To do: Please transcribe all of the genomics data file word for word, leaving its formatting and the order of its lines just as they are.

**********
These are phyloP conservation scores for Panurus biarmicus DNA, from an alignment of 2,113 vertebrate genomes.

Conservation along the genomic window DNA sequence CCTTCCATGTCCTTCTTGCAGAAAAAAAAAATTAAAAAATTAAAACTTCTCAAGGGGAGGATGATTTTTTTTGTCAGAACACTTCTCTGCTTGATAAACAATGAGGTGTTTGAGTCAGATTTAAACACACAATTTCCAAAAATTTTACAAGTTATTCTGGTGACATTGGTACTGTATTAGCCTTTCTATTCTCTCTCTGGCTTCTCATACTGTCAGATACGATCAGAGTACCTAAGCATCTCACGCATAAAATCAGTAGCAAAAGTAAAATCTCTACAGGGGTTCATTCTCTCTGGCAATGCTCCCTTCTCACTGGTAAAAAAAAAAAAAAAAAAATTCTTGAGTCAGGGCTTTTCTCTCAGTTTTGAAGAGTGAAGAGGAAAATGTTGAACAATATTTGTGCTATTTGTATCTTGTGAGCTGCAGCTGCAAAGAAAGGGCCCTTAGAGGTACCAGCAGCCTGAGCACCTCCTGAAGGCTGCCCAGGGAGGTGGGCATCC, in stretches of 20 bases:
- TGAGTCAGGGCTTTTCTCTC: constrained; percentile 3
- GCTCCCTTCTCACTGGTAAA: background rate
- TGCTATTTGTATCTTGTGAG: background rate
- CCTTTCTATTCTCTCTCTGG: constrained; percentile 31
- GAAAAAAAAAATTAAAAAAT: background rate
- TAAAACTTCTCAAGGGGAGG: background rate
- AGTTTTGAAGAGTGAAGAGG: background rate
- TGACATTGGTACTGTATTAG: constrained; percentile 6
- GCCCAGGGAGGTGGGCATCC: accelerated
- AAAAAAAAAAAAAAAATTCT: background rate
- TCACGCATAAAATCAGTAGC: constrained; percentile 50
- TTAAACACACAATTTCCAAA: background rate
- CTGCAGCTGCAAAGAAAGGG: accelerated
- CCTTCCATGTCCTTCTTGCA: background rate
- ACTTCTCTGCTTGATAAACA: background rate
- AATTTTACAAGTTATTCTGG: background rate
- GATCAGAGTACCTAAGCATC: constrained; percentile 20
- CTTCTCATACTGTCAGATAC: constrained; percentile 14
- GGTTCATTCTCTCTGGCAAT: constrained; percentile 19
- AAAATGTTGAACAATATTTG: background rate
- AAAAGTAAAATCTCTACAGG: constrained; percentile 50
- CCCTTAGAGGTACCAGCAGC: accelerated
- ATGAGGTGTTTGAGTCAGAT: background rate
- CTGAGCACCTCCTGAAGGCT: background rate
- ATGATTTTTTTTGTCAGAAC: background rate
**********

These are phyloP conservation scores for Panurus biarmicus DNA, from an alignment of 2,113 vertebrate genomes.

Conservation along the genomic window DNA sequence CCTTCCATGTCCTTCTTGCAGAAAAAAAAAATTAAAAAATTAAAACTTCTCAAGGGGAGGATGATTTTTTTTGTCAGAACACTTCTCTGCTTGATAAACAATGAGGTGTTTGAGTCAGATTTAAACACACAATTTCCAAAAATTTTACAAGTTATTCTGGTGACATTGGTACTGTATTAGCCTTTCTATTCTCTCTCTGGCTTCTCATACTGTCAGATACGATCAGAGTACCTAAGCATCTCACGCATAAAATCAGTAGCAAAAGTAAAATCTCTACAGGGGTTCATTCTCTCTGGCAATGCTCCCTTCTCACTGGTAAAAAAAAAAAAAAAAAAATTCTTGAGTCAGGGCTTTTCTCTCAGTTTTGAAGAGTGAAGAGGAAAATGTTGAACAATATTTGTGCTATTTGTATCTTGTGAGCTGCAGCTGCAAAGAAAGGGCCCTTAGAGGTACCAGCAGCCTGAGCACCTCCTGAAGGCTGCCCAGGGAGGTGGGCATCC, in stretches of 20 bases:
- TGAGTCAGGGCTTTTCTCTC: constrained; percentile 3
- GCTCCCTTCTCACTGGTAAA: background rate
- TGCTATTTGTATCTTGTGAG: background rate
- CCTTTCTATTCTCTCTCTGG: constrained; percentile 31
- GAAAAAAAAAATTAAAAAAT: background rate
- TAAAACTTCTCAAGGGGAGG: background rate
- AGTTTTGAAGAGTGAAGAGG: background rate
- TGACATTGGTACTGTATTAG: constrained; percentile 6
- GCCCAGGGAGGTGGGCATCC: accelerated
- AAAAAAAAAAAAAAAATTCT: background rate
- TCACGCATAAAATCAGTAGC: constrained; percentile 50
- TTAAACACACAATTTCCAAA: background rate
- CTGCAGCTGCAAAGAAAGGG: accelerated
- CCTTCCATGTCCTTCTTGCA: background rate
- ACTTCTCTGCTTGATAAACA: background rate
- AATTTTACAAGTTATTCTGG: background rate
- GATCAGAGTACCTAAGCATC: constrained; percentile 20
- CTTCTCATACTGTCAGATAC: constrained; percentile 14
- GGTTCATTCTCTCTGGCAAT: constrained; percentile 19
- AAAATGTTGAACAATATTTG: background rate
- AAAAGTAAAATCTCTACAGG: constrained; percentile 50
- CCCTTAGAGGTACCAGCAGC: accelerated
- ATGAGGTGTTTGAGTCAGAT: background rate
- CTGAGCACCTCCTGAAGGCT: background rate
- ATGATTTTTTTTGTCAGAAC: background rate